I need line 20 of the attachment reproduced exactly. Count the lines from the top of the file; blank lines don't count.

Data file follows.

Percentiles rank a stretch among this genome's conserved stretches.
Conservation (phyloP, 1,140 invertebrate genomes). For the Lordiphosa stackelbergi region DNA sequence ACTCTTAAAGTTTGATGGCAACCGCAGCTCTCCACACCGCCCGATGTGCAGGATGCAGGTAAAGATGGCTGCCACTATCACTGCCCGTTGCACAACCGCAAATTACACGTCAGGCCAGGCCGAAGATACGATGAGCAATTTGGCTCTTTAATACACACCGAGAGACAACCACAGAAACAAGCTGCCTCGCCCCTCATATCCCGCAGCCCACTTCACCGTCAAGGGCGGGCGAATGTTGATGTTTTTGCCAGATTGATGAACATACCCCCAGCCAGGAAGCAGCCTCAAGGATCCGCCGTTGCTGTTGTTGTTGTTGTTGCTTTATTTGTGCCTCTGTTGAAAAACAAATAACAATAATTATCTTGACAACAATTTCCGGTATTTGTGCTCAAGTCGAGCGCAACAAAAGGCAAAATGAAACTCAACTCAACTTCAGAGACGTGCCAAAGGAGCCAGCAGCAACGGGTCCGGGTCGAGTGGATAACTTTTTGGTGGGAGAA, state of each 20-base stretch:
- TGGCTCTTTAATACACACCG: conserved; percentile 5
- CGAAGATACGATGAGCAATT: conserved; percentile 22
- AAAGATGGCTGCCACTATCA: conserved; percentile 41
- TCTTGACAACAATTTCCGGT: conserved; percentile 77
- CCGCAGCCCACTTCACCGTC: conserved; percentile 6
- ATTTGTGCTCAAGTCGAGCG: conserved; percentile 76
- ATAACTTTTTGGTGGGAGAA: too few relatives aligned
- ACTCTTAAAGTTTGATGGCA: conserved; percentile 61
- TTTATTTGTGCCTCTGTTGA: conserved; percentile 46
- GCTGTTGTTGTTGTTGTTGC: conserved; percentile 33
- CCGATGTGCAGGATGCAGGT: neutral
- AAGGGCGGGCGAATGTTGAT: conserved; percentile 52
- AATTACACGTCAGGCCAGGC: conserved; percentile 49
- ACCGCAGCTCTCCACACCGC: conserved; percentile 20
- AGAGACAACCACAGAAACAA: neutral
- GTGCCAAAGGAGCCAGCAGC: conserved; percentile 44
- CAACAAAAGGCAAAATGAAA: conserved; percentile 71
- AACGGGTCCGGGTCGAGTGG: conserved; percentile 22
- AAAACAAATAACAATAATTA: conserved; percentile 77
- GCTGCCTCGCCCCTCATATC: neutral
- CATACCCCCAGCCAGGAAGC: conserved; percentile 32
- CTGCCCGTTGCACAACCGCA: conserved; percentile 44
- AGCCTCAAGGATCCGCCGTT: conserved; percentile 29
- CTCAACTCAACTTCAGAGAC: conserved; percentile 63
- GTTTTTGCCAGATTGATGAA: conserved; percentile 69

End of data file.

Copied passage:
- AACGGGTCCGGGTCGAGTGG: conserved; percentile 22